Why I Love Summer Lessons

During the summer, I used to travel all over creation, teaching summer Institutes, reuniting with colleagues, meeting fantastic Suzuki families, reinforcing the ‘big picture’ of the national and international presence of Suzuki Method.  One major downside was being away from my own family.  Another big problem for me was losing so much valuable teaching time with my own private students.

The students who fared the best had attended Institutes themselves and were coming back recharged.  Of the ones who had not gone to an Institute, the very young students nearly had to begin all over again in the fall — lots of tears and loss of confidence.  The older students had lost focus and required a lot of remedial work, both in violin/viola technique and in reestablishing the momentum of regular lesson assignments.

But, skip to the new plan: offering lessons during the summer to families who are rested, unhurried and presenting an overall sense of calm.  There is also a less hectic schedule for myself to give me a sense of spaciousness and clarity that I often lose during the academic year.

I’ve gotten fairly adept at estimating how long a student will require to accomplish an assignment and have discovered that students who are having regular summer lessons can move approximately three times as fast through my typical practice chart.  Summer lessons feel like ‘light speed’ compared to the usual pace of life during the school year.

Maybe it’s the addition of warmer weather, more exercise, pool hair and flip-flops.  But besides all the best parts of summer, these lessons seem to share another aspect of Ideal Conditions for Learning, which is living exactly in the moment.  We are less pressured by what has preceded the lesson (being tired or wound up) and less concerned with future events (dashing off to the next activity, racing home to start homework).  What a wonderful state of mind!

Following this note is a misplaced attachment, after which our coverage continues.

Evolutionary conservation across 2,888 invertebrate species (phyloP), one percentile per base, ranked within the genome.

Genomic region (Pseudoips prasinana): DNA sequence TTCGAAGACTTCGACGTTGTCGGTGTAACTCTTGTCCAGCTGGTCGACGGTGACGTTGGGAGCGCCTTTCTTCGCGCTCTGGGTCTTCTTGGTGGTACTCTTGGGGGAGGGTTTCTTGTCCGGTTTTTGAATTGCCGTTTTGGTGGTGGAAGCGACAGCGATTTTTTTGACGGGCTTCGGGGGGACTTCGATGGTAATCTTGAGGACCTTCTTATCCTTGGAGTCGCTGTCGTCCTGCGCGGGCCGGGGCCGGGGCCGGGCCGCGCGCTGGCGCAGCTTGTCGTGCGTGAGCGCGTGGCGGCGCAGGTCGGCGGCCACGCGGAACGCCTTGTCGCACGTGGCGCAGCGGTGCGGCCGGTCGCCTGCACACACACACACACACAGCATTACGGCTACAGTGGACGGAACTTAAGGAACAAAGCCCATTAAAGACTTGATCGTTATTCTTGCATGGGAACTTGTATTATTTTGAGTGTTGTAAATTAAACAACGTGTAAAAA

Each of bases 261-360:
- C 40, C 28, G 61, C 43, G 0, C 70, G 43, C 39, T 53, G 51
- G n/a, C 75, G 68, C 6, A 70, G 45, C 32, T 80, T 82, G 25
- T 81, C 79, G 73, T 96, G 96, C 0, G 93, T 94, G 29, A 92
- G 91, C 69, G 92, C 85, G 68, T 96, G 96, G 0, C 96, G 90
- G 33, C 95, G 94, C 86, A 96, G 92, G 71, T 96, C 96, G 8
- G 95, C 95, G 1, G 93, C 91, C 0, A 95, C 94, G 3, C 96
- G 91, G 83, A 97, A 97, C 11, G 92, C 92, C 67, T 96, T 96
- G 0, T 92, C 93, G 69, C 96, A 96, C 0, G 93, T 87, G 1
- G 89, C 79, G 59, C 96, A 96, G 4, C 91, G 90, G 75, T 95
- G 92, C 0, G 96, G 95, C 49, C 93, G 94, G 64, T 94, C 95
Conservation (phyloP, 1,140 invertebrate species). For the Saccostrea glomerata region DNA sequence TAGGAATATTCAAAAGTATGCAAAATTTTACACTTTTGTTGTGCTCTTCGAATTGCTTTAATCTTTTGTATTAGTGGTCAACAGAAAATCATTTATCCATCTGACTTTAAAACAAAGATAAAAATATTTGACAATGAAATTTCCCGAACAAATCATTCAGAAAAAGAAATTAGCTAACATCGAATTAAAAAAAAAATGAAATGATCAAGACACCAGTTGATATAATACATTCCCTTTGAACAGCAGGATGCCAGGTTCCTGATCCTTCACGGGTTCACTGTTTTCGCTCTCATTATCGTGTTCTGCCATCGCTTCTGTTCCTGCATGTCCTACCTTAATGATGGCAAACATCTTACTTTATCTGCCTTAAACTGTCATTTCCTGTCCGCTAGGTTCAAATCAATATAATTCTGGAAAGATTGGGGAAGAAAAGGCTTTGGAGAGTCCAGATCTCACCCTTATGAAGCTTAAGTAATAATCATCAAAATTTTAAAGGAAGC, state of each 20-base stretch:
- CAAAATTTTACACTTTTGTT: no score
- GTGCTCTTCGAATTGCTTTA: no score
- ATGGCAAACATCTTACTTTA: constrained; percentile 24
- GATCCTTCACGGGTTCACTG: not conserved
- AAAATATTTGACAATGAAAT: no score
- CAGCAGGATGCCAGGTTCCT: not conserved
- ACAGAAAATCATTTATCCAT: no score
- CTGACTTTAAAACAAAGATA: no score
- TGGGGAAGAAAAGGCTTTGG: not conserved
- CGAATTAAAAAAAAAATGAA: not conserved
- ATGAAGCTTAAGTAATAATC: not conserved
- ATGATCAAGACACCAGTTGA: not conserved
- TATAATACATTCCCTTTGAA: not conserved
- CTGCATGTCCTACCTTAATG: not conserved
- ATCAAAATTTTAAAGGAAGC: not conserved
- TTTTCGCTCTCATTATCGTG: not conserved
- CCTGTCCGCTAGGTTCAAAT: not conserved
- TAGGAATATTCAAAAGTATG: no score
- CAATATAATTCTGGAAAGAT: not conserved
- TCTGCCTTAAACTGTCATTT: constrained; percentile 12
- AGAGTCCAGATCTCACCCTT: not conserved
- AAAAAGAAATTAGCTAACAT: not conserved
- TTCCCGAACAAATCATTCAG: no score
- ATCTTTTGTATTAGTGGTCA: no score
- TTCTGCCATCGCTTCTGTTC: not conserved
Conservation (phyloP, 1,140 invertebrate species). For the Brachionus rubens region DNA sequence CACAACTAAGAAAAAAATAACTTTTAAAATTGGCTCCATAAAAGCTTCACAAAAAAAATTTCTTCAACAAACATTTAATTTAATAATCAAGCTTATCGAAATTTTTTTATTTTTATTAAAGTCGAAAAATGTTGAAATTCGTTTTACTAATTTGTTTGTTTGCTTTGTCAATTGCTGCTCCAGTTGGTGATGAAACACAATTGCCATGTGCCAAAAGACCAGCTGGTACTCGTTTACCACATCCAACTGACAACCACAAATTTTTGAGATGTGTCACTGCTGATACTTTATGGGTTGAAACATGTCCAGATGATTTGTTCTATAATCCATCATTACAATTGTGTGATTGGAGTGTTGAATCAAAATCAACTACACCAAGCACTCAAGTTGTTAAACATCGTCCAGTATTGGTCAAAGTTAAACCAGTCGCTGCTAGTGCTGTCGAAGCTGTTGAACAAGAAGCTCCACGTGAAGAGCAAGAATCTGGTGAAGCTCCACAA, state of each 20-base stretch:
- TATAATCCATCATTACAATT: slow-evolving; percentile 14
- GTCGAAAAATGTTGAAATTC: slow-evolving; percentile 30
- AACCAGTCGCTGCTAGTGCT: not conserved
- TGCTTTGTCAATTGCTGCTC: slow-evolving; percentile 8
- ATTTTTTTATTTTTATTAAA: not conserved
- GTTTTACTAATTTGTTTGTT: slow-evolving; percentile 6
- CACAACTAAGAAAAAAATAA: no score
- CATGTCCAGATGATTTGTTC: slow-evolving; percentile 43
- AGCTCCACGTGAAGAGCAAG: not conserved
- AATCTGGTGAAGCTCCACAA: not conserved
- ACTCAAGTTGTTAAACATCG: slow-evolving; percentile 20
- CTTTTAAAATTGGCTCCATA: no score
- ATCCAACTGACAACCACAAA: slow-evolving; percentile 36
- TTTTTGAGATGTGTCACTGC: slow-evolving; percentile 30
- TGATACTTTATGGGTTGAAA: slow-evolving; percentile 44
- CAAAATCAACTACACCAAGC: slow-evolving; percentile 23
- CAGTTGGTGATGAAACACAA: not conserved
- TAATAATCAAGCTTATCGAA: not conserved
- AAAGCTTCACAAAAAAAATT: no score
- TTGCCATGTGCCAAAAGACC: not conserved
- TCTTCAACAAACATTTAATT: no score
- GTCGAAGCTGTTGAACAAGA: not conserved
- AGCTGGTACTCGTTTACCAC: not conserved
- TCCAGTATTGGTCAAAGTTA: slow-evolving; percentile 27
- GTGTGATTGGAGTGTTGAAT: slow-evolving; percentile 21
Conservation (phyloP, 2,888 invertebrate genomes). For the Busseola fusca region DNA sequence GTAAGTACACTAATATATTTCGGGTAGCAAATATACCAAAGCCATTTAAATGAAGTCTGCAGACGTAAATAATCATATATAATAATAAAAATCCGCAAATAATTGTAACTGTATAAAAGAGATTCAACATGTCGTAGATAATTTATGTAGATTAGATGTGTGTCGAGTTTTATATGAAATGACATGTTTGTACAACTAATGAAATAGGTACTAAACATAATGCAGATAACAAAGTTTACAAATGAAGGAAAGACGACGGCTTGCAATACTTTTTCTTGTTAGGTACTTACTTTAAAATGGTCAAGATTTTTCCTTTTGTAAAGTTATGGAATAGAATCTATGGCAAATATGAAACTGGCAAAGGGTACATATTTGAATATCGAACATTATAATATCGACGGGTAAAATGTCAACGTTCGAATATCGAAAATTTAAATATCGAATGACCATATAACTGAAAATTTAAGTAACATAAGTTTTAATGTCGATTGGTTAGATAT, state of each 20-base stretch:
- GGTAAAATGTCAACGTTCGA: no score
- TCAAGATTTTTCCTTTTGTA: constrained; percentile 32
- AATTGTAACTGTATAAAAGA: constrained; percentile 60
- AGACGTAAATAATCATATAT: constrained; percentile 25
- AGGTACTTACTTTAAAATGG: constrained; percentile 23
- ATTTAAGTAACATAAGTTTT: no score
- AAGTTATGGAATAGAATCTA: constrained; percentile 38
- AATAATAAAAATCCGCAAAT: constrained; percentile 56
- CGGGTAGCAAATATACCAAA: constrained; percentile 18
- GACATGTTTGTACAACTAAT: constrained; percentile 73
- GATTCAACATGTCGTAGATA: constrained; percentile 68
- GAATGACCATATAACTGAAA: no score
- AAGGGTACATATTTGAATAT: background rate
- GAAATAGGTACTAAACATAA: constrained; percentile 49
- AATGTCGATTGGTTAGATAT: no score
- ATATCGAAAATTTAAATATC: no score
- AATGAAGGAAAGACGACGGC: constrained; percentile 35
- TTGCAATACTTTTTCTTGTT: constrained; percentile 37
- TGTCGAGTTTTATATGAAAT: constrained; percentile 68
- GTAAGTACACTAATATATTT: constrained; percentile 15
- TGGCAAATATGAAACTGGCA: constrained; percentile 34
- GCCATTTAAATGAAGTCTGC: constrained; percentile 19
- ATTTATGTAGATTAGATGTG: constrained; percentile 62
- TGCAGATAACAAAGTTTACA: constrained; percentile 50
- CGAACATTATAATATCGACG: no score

Now my challenge to myself is to create the feel of summer lessons year-round.

About the Author:

Catherine McGlasson, originally from Kentucky, began teaching for Lexington Talent Education Association in 1972. She travelled to Matsumoto, Japan to study violin and teacher-training with Dr Shinichi Suzuki and has further studied Suzuki Method with many of the first Suzuki teachers in the United States, including William Starr, Margery Aber, John Kendall, Louise Behrend and Kay Collier McLaughlin. She served as Co-Director of the Central Kentucky Suzuki Strings Association and as Artistic Director of the St. Petersburg Suzuki Strings. Ms. McGlasson completed Bachelor and Master of Music Performance Degrees at the University of Kentucky in Lexington and did post-graduate study in violin pedagogy with Paul Rolland at the University of Illinois. She divides time between teaching and performing, including local symphonies and chamber groups such as the Johnson City Symphony, Symphony of the Mountains, Paramount Chamber Players, East Tennessee Baroque Ensemble, Shelbridge Players and the McGlasson-MacMillan Duo. She was founder of the Midway College Suzuki Program, instructor of violin and orchestra conductor at Berea College and was a member of the LaMay String Quartet, which toured Kentucky and surrounding states. She is active as a clinician/lecturer at various institutes, workshops and seminars throughout the United States, Canada and France.

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